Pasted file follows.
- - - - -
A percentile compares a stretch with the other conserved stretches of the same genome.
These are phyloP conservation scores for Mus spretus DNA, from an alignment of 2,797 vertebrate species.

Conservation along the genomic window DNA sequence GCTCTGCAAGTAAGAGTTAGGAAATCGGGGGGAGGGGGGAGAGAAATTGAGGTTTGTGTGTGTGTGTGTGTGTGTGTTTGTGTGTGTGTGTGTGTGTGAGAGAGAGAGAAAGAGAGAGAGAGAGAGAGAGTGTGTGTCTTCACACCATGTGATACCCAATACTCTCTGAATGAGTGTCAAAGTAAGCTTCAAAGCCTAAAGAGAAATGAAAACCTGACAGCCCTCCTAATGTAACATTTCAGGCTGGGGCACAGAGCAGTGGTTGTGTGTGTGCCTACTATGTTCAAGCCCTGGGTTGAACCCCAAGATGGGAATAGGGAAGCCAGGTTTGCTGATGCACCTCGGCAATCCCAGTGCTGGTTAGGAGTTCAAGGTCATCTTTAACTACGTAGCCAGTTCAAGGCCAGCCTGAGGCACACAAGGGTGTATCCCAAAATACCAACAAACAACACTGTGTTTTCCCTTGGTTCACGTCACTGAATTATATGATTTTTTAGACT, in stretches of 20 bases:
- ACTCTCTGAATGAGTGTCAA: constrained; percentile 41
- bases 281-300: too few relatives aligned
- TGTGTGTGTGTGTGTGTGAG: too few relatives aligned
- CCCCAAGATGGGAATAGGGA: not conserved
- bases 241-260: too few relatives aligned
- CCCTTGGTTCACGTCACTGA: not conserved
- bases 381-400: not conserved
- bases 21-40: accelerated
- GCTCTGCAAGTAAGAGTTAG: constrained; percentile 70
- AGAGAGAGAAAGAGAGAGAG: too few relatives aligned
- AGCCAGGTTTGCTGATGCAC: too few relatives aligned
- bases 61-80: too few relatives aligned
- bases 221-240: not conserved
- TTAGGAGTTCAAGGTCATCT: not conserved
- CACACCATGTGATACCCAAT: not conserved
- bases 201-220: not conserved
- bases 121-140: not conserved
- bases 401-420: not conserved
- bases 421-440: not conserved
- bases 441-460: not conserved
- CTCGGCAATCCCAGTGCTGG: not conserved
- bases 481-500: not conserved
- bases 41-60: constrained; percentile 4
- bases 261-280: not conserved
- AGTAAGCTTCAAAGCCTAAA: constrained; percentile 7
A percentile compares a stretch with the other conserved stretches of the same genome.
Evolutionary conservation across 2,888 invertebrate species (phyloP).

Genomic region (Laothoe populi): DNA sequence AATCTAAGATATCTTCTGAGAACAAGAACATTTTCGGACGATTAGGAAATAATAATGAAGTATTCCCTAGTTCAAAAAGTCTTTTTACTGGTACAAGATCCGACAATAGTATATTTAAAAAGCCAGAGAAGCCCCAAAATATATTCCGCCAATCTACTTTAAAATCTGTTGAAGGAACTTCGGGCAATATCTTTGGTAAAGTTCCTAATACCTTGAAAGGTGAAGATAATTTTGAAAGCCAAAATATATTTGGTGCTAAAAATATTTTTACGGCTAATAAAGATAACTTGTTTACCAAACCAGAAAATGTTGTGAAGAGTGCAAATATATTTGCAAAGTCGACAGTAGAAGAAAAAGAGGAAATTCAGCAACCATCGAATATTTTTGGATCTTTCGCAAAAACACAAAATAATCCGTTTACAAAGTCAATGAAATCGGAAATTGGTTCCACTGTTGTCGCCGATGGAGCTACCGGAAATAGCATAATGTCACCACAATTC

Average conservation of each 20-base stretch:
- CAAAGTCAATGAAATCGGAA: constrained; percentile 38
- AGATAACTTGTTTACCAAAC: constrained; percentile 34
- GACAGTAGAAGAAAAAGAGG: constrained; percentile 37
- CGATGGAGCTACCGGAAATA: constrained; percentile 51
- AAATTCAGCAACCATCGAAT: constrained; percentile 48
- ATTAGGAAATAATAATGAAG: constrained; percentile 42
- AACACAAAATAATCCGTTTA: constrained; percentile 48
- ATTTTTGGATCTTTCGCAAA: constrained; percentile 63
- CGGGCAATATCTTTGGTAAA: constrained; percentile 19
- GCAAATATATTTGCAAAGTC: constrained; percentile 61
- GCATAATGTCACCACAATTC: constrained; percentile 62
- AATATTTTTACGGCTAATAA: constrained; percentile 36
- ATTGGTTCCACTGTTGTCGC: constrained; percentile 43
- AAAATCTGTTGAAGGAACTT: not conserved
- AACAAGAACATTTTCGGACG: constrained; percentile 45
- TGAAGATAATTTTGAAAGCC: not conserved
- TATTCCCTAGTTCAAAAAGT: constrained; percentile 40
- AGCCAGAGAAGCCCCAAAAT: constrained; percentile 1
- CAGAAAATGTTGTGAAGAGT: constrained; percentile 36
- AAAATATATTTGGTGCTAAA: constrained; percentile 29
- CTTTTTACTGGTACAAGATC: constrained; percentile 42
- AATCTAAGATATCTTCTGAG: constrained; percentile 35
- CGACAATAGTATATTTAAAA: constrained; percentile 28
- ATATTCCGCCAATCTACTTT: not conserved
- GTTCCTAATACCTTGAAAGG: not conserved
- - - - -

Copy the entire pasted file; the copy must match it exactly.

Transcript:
A percentile compares a stretch with the other conserved stretches of the same genome.
These are phyloP conservation scores for Mus spretus DNA, from an alignment of 2,797 vertebrate species.

Conservation along the genomic window DNA sequence GCTCTGCAAGTAAGAGTTAGGAAATCGGGGGGAGGGGGGAGAGAAATTGAGGTTTGTGTGTGTGTGTGTGTGTGTGTTTGTGTGTGTGTGTGTGTGTGAGAGAGAGAGAAAGAGAGAGAGAGAGAGAGAGTGTGTGTCTTCACACCATGTGATACCCAATACTCTCTGAATGAGTGTCAAAGTAAGCTTCAAAGCCTAAAGAGAAATGAAAACCTGACAGCCCTCCTAATGTAACATTTCAGGCTGGGGCACAGAGCAGTGGTTGTGTGTGTGCCTACTATGTTCAAGCCCTGGGTTGAACCCCAAGATGGGAATAGGGAAGCCAGGTTTGCTGATGCACCTCGGCAATCCCAGTGCTGGTTAGGAGTTCAAGGTCATCTTTAACTACGTAGCCAGTTCAAGGCCAGCCTGAGGCACACAAGGGTGTATCCCAAAATACCAACAAACAACACTGTGTTTTCCCTTGGTTCACGTCACTGAATTATATGATTTTTTAGACT, in stretches of 20 bases:
- ACTCTCTGAATGAGTGTCAA: constrained; percentile 41
- bases 281-300: too few relatives aligned
- TGTGTGTGTGTGTGTGTGAG: too few relatives aligned
- CCCCAAGATGGGAATAGGGA: not conserved
- bases 241-260: too few relatives aligned
- CCCTTGGTTCACGTCACTGA: not conserved
- bases 381-400: not conserved
- bases 21-40: accelerated
- GCTCTGCAAGTAAGAGTTAG: constrained; percentile 70
- AGAGAGAGAAAGAGAGAGAG: too few relatives aligned
- AGCCAGGTTTGCTGATGCAC: too few relatives aligned
- bases 61-80: too few relatives aligned
- bases 221-240: not conserved
- TTAGGAGTTCAAGGTCATCT: not conserved
- CACACCATGTGATACCCAAT: not conserved
- bases 201-220: not conserved
- bases 121-140: not conserved
- bases 401-420: not conserved
- bases 421-440: not conserved
- bases 441-460: not conserved
- CTCGGCAATCCCAGTGCTGG: not conserved
- bases 481-500: not conserved
- bases 41-60: constrained; percentile 4
- bases 261-280: not conserved
- AGTAAGCTTCAAAGCCTAAA: constrained; percentile 7
A percentile compares a stretch with the other conserved stretches of the same genome.
Evolutionary conservation across 2,888 invertebrate species (phyloP).

Genomic region (Laothoe populi): DNA sequence AATCTAAGATATCTTCTGAGAACAAGAACATTTTCGGACGATTAGGAAATAATAATGAAGTATTCCCTAGTTCAAAAAGTCTTTTTACTGGTACAAGATCCGACAATAGTATATTTAAAAAGCCAGAGAAGCCCCAAAATATATTCCGCCAATCTACTTTAAAATCTGTTGAAGGAACTTCGGGCAATATCTTTGGTAAAGTTCCTAATACCTTGAAAGGTGAAGATAATTTTGAAAGCCAAAATATATTTGGTGCTAAAAATATTTTTACGGCTAATAAAGATAACTTGTTTACCAAACCAGAAAATGTTGTGAAGAGTGCAAATATATTTGCAAAGTCGACAGTAGAAGAAAAAGAGGAAATTCAGCAACCATCGAATATTTTTGGATCTTTCGCAAAAACACAAAATAATCCGTTTACAAAGTCAATGAAATCGGAAATTGGTTCCACTGTTGTCGCCGATGGAGCTACCGGAAATAGCATAATGTCACCACAATTC

Average conservation of each 20-base stretch:
- CAAAGTCAATGAAATCGGAA: constrained; percentile 38
- AGATAACTTGTTTACCAAAC: constrained; percentile 34
- GACAGTAGAAGAAAAAGAGG: constrained; percentile 37
- CGATGGAGCTACCGGAAATA: constrained; percentile 51
- AAATTCAGCAACCATCGAAT: constrained; percentile 48
- ATTAGGAAATAATAATGAAG: constrained; percentile 42
- AACACAAAATAATCCGTTTA: constrained; percentile 48
- ATTTTTGGATCTTTCGCAAA: constrained; percentile 63
- CGGGCAATATCTTTGGTAAA: constrained; percentile 19
- GCAAATATATTTGCAAAGTC: constrained; percentile 61
- GCATAATGTCACCACAATTC: constrained; percentile 62
- AATATTTTTACGGCTAATAA: constrained; percentile 36
- ATTGGTTCCACTGTTGTCGC: constrained; percentile 43
- AAAATCTGTTGAAGGAACTT: not conserved
- AACAAGAACATTTTCGGACG: constrained; percentile 45
- TGAAGATAATTTTGAAAGCC: not conserved
- TATTCCCTAGTTCAAAAAGT: constrained; percentile 40
- AGCCAGAGAAGCCCCAAAAT: constrained; percentile 1
- CAGAAAATGTTGTGAAGAGT: constrained; percentile 36
- AAAATATATTTGGTGCTAAA: constrained; percentile 29
- CTTTTTACTGGTACAAGATC: constrained; percentile 42
- AATCTAAGATATCTTCTGAG: constrained; percentile 35
- CGACAATAGTATATTTAAAA: constrained; percentile 28
- ATATTCCGCCAATCTACTTT: not conserved
- GTTCCTAATACCTTGAAAGG: not conserved